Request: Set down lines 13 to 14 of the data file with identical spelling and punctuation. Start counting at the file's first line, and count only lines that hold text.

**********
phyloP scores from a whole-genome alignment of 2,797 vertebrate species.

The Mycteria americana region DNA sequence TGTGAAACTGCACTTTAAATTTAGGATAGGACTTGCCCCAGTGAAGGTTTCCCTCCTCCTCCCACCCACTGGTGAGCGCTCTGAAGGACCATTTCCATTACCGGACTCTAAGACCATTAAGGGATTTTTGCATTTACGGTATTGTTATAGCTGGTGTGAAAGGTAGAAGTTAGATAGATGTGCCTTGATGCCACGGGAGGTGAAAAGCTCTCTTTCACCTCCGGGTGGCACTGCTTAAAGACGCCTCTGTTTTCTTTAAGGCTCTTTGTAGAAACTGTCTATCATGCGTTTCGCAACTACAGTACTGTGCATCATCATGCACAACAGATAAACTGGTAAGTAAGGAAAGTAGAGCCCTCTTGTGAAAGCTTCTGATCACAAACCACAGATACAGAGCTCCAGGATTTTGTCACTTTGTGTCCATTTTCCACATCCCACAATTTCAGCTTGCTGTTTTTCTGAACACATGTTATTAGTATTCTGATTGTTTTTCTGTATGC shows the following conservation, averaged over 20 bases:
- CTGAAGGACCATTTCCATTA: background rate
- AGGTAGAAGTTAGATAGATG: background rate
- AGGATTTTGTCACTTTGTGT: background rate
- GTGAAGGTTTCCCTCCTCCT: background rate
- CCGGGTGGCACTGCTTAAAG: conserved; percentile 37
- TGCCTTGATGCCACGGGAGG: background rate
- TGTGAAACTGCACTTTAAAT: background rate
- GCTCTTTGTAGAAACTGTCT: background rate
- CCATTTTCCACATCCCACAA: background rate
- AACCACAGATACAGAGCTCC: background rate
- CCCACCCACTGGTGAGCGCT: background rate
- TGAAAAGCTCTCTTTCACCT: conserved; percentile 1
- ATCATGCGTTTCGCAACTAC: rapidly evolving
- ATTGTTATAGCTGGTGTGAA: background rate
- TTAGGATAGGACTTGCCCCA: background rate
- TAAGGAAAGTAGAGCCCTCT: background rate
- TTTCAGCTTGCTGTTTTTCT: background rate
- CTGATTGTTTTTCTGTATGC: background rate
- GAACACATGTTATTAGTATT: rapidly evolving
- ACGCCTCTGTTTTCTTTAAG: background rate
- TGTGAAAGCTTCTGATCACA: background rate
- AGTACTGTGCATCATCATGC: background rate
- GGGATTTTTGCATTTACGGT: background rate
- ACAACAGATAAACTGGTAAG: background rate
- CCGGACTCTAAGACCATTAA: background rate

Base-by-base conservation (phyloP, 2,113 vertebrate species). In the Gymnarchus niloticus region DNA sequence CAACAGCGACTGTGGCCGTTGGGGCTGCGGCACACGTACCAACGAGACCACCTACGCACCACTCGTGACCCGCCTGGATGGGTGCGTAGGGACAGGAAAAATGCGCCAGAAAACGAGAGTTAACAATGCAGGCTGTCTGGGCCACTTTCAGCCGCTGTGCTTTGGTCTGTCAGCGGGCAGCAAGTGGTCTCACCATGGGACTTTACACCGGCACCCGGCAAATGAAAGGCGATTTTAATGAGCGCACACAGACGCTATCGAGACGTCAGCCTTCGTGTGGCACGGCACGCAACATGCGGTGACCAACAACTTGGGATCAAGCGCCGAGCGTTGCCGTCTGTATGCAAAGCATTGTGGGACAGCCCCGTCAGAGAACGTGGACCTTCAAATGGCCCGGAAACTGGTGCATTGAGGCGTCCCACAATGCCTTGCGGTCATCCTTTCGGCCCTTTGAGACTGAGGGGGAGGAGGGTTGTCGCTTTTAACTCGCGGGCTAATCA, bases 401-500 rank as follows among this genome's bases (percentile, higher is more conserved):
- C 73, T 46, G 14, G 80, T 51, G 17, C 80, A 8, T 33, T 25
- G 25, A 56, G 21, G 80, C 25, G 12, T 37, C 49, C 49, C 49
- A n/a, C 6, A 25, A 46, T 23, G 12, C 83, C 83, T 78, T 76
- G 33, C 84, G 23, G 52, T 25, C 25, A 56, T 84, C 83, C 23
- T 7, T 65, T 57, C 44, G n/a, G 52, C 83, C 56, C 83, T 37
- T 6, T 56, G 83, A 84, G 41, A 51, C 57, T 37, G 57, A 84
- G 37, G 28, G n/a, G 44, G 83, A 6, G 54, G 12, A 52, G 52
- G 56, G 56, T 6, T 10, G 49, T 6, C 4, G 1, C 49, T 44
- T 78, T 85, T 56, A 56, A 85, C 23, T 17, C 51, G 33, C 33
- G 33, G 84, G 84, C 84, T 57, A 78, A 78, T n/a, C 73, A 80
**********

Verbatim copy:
- CCCACCCACTGGTGAGCGCT: background rate
- TGAAAAGCTCTCTTTCACCT: conserved; percentile 1